After three decades of increases, adult obesity rates for Americans in 2012 held steady in virtually all 50 states, although rates remain high in 13 of those states, according to a report from the Centers for Disease Control and Prevention released Friday.
A national telephone survey conducted annually by the CDC found that at least 30 percent of adults were obese in several states, most of them in the South and the Midwest.
The survey asks adults their height and weight. Overall, nearly 28 percent of Americans were obese in 2012, which is roughly the same level since 2008.
Louisiana and Mississippi led the list, with nearly 35 percent of adults in both states qualifying as obese. And at least 30 percent of adults counted as obese in Alabama, Arkansas, Indiana, Iowa, Kentucky, Michigan, Ohio, Oklahoma, South Carolina, Tennessee and West Virginia.
Arkansas was the lone exception to the stability; its obesity rate increased to 34.5 percent in 2012, up from 30.5 percent in 2011.
Colorado was the thinnest state, with 20.5 percent of adults qualifying as obese in 2012. However, back in 1980 that number was only 15 percent.
"A plateau is better than rising numbers. But it’s discouraging because we're plateauing at a very high number," said Kelly Brownell, a Duke University obesity expert.
Other categories showing higher rates included people who did not complete high school and those earning less than $25,000 a year, according to the report.
It's not surprising that the South and Midwest top the charts year after year, experts say, because many states in those regions have higher poverty rates.
"When you have a limited income, you have to buy foods that are cheap. And foods that are cheap tend to have a lot of sugar and salt and fat,” said Dr. George Bray, an obesity expert at Louisiana State University.
The data appears in "F as in Fat: How Obesity Threatens America's Future," produced by the nonprofit Trust for America's Health and the Robert Wood Johnson Foundation.
"After decades of bad news, we’re finally seeing signs of progress," researchers for the two groups wrote in the report, which said that government efforts to encourage healthier diets and more exercise were paying off.
But even if current rates hold steady, aging baby boomers with obesity-related illnesses, along with a fast-rising number of Americans classed as extremely obese, will both be a burden on the nation's health care system. In 2008 the CDC estimated total obesity-related costs at $147 billion.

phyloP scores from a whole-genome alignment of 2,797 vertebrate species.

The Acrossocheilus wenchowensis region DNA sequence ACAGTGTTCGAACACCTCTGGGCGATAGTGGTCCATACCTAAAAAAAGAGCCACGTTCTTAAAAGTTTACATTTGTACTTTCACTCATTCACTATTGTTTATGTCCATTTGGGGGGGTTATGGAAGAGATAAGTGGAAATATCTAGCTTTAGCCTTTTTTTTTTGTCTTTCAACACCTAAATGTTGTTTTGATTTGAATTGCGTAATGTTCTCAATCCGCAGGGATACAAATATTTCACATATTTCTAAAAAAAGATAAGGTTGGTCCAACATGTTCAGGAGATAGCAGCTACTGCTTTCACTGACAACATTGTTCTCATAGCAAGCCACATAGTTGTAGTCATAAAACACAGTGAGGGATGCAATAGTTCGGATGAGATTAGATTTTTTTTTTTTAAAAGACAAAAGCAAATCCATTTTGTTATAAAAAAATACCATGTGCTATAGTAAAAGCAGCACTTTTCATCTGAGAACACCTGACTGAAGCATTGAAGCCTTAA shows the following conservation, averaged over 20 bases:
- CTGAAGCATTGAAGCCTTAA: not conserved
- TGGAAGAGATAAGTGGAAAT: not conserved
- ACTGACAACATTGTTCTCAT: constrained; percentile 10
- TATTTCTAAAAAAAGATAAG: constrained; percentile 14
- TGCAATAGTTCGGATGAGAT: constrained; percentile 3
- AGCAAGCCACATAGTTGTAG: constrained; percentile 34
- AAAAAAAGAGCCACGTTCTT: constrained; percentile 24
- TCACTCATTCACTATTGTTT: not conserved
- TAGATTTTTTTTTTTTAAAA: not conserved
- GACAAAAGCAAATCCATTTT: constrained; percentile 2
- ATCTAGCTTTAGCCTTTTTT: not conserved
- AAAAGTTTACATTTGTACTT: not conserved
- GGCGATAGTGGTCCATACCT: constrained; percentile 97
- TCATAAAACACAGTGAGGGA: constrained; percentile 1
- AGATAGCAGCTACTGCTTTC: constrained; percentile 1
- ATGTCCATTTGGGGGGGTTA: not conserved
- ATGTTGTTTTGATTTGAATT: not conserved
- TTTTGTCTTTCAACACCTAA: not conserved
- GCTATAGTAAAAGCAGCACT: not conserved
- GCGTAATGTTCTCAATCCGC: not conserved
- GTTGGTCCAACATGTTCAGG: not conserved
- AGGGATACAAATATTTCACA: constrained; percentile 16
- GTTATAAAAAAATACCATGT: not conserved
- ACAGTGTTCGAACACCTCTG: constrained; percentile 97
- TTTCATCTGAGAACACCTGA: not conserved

Rates for those ages 45 to 65, the bulk of the baby boomer generation, were 30 percent or higher in 41 states. In Alabama and Louisiana, their rate reached 40 percent.
The CDC defines as obese someone whose body-mass index (a ratio of weight to height) hits 30 or higher. A 5-foot-9 person would be considered obese at 203 pounds or more.
Friday's study, with its self-reported data, is not considered as accurate as another CDC survey, which weighs and measures participants. Since the middle of the last decade, that survey has found that around 35 percent of U.S. adults are obese.
The story may be different with children. A CDC study released last week showed, for the first time, slight drops in obesity for low-income preschoolers in 18 states.
Experts called that report encouraging, but noted that it studied children fed through a federal program providing food vouchers and other services. The decline in obesity was largely attributed to program changes instituted in 2009 that eliminated juice from infant food packages, provided less saturated fat and made it easier to buy fruits and vegetables.
In June, the American Medical Association voted to officially recognize obesity as a disease that requires a number of medical interventions.
The decision was announced at the AMA's annual meeting in Chicago. Board member Dr. Patrice Harris said that "recognizing obesity as a disease will help change the way the medical community tackles this complex issue that affects approximately one in three Americans."